(L to R) 1914-15 Star; British War Medal; Allied Victory Medal
James was born on the 18th November 1885 in Liverpool. His father was called Cyrus and his mother was Elizabeth. He was their youngest child; Alexander, Edith, Gertrude and Lillian were all older.
In 1891 the family lived at 56 Eton Street in Walton, Liverpool and Cyrus worked as a bookkeeper. Ten years later they had moved to 8 Balmoral Road in Walton. Cyrus was now a clerk for a shipping company. Edith and James were both training to become teachers. James studied at Liverpool University.
By 1911 only Lillian and James still lived with their parents, now at 6 Wasdale Road in Walton. Cyrus was a clerk to the Mersey Docks and Harbour Board, and James had become a teacher in one of Liverpool's council schools. We don't know which school or what subject he taught there.
The First World War broke out in August 1914 and like thousands of young men James quickly applied to join the Army. On the 28th August he enlisted into the 5th Battalion of the King's (Liverpool Regiment) and was given the service number 2275. At the time he was 5 feet 9 inches tall. He had 'good' vision and physical development.
James trained in the UK until the 21st September when the 5th Battalion was sent to France. After just a month in France, on the 22nd March James was promoted to Corporal. After 2 more months he became a Sergeant on the 17th May.
During July James was taken ill. He reported to Number 6 Field Ambulance on the 17th suffering from pyrexia, or fever. This worsened over the next 2 weeks and by the 29th he was at Number 1 General Hospital in Etretat suffering from Enteric fever. In fact he had Paratyphoid B, once this was realised he was placed in isolation until the 21st August.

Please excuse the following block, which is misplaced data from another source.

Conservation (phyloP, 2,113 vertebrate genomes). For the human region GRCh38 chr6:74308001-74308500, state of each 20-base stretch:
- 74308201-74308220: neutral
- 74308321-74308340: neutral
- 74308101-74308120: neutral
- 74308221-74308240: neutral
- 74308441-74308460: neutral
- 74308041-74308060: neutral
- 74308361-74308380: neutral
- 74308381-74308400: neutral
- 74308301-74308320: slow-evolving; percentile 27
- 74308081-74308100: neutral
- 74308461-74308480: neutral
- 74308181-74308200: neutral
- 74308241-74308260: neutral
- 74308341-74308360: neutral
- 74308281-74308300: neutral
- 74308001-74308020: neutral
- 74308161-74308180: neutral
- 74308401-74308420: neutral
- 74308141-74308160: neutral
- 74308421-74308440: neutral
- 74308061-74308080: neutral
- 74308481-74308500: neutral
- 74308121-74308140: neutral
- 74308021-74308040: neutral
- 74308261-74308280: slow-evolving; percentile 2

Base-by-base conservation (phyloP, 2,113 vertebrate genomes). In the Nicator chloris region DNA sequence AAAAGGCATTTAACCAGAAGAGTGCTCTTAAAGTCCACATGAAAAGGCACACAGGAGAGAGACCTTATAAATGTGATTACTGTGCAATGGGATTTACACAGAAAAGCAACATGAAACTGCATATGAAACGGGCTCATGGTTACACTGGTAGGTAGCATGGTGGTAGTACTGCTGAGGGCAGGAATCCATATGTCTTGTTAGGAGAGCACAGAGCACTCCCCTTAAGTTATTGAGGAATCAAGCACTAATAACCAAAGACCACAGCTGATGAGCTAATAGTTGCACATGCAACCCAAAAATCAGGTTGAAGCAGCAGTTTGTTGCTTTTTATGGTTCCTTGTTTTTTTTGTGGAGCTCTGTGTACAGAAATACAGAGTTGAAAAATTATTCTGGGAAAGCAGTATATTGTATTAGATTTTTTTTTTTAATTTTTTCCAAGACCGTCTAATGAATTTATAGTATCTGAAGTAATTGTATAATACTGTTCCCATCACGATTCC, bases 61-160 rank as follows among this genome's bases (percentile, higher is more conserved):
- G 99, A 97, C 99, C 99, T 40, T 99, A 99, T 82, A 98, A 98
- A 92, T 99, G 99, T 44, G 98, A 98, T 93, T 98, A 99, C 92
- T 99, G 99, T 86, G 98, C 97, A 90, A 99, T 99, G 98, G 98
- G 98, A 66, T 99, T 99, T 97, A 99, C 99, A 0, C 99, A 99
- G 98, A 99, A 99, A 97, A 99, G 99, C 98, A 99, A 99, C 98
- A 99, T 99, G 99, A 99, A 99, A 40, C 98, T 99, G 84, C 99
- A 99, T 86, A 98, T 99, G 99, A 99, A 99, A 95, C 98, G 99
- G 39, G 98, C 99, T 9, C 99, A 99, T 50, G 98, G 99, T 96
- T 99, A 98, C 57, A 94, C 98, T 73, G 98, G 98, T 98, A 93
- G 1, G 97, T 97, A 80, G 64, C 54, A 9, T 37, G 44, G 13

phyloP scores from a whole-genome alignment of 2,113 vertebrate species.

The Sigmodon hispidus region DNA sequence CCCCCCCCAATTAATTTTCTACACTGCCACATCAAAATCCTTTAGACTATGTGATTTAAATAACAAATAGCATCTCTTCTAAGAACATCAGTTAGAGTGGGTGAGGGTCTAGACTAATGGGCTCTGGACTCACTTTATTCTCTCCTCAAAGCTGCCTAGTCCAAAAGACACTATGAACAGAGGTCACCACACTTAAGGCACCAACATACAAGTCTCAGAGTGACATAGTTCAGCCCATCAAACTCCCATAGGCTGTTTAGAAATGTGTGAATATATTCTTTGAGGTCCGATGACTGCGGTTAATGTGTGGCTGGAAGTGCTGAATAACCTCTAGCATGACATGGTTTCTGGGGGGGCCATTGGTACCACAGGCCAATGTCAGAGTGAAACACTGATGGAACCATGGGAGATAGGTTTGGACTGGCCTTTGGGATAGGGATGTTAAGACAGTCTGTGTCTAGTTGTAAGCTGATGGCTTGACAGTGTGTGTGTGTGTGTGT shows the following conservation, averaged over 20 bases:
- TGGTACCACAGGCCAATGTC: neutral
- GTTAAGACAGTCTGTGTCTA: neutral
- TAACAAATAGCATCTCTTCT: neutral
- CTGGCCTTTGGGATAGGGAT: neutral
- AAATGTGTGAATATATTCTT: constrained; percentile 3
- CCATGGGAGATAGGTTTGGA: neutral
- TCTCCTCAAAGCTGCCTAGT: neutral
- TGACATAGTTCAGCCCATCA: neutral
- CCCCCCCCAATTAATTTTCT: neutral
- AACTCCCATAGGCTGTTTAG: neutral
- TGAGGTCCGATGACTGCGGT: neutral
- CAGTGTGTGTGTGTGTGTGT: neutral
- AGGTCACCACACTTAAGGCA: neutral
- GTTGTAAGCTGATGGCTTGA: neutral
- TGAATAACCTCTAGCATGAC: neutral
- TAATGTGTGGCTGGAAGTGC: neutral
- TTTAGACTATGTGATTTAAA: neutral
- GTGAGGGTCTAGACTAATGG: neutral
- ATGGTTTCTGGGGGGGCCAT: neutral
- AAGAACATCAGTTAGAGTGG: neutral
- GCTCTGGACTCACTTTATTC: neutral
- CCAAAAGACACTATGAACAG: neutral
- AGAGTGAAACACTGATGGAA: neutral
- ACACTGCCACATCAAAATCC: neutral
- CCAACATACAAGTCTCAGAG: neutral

By the 12th September James was well enough to return to duty. He was sent to Number 1 Infantry Base Depot at Rouen until he could rejoin the 5th Battalion. This did not happen until the 16th January 1916. He was assigned to D Company on his return.
We don't know how much fighting James was involved in during his time with the 5th Battalion. He is likely to have been involved in the Battle of Aubers on the 9th May, but probably missed taking part in the Battle of Loos during late September and early October.
James continued to serve with the 5th Battalion during the first half of 1916. They served in the area around Bretancourt during this time. James applied to be an officer during March, and after being interviewed and assessed his application was approved. He left the 5th Battalion on the 15th June and returned to the UK.
James wanted to join the 7th Battalion of the Manchester Regiment. The first step in this process was training with its reserve unit, the 5th (Reserve) Battalion, in Southport, Lancashire. He was commissioned as a Second Lieutenant on the 7th October 1916.
James married during his time in the UK, but we don't know anything about his wife or whether they had any children. Shortly after the end of the war she lived at 37 Gresham Street in Fairfield, Liverpool.
James returned to France in January 1917. Although he was officially a member of the 7th Battalion we believe he joined the 18th Battalion of the Manchester Regiment when he arrived. We don't know when he transferred to the 7th Battalion, or if he ever did.
During April 1917 the British launched a large attack that became known as the Battle of Arras. James took part in this operation. We don't know where James served during this battle, but he went missing on the 23rd April. During this period the 7th Battalion were at Epehy, to the south of Cambrai, whereas the 18th Battalion were in the trenches at Heninel, near Arras.
Whoever James was serving with, they could not find his body, so James is now one of the 34793 men commemorated on the Arras Memorial. James' name is in Bay 7.